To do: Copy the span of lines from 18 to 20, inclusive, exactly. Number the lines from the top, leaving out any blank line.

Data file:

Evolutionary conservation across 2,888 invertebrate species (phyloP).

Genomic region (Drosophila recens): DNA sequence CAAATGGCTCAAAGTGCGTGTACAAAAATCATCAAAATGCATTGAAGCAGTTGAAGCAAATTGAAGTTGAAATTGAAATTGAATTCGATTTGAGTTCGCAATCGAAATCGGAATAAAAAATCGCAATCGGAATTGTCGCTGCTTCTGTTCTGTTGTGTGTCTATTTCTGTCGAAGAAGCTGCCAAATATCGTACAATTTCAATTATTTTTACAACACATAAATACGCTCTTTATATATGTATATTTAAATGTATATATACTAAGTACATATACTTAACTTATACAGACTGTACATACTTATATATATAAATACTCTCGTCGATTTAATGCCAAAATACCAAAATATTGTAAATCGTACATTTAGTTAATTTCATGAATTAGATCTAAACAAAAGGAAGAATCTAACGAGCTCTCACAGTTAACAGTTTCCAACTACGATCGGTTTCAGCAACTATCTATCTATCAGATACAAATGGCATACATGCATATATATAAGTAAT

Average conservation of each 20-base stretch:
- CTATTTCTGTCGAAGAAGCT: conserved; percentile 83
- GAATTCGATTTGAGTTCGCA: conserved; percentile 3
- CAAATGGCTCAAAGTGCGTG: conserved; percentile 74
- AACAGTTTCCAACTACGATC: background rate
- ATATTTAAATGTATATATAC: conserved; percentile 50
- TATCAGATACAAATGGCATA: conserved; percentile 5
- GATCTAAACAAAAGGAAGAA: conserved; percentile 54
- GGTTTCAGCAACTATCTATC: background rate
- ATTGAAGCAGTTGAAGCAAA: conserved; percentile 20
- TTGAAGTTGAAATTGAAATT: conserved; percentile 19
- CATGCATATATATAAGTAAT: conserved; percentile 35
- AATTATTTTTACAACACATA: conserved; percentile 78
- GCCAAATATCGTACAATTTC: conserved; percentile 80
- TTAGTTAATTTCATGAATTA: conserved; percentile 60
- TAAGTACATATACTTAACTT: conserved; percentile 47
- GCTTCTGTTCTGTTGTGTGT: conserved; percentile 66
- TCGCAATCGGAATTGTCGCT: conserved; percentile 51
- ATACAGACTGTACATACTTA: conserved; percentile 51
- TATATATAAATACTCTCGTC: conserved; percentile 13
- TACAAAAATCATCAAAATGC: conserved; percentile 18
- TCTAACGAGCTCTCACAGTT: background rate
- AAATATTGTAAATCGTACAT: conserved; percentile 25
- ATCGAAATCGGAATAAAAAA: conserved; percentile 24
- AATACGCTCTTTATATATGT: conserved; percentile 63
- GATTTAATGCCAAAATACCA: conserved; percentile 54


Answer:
- TAAGTACATATACTTAACTT: conserved; percentile 47
- GCTTCTGTTCTGTTGTGTGT: conserved; percentile 66
- TCGCAATCGGAATTGTCGCT: conserved; percentile 51